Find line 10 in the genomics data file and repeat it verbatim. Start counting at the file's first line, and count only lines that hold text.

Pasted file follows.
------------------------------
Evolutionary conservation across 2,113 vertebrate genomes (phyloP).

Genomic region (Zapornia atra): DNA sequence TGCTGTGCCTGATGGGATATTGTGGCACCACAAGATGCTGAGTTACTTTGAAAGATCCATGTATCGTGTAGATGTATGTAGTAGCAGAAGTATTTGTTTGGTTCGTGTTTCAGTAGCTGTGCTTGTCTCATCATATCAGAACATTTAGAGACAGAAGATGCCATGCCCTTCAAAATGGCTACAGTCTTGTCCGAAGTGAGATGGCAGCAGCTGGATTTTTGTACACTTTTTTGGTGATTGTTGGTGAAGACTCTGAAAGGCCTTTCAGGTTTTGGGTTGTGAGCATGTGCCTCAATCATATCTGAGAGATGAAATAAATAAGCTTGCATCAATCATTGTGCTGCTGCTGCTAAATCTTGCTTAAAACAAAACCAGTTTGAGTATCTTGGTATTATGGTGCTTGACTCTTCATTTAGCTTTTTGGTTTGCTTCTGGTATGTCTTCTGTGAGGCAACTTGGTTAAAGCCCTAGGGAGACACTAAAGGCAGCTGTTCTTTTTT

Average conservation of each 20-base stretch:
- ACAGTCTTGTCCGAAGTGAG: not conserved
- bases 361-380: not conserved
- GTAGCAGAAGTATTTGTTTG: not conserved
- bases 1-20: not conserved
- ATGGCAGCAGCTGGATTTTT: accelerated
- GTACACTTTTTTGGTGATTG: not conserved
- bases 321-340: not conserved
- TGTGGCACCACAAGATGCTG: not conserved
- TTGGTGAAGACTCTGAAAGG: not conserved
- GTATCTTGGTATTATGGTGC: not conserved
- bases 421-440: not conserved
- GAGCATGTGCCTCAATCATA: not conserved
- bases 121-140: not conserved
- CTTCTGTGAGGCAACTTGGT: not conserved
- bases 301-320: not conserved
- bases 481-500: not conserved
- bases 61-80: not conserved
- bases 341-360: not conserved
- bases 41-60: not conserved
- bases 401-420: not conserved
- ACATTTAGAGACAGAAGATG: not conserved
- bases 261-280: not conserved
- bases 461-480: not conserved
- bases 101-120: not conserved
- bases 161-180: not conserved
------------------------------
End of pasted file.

- bases 321-340: not conserved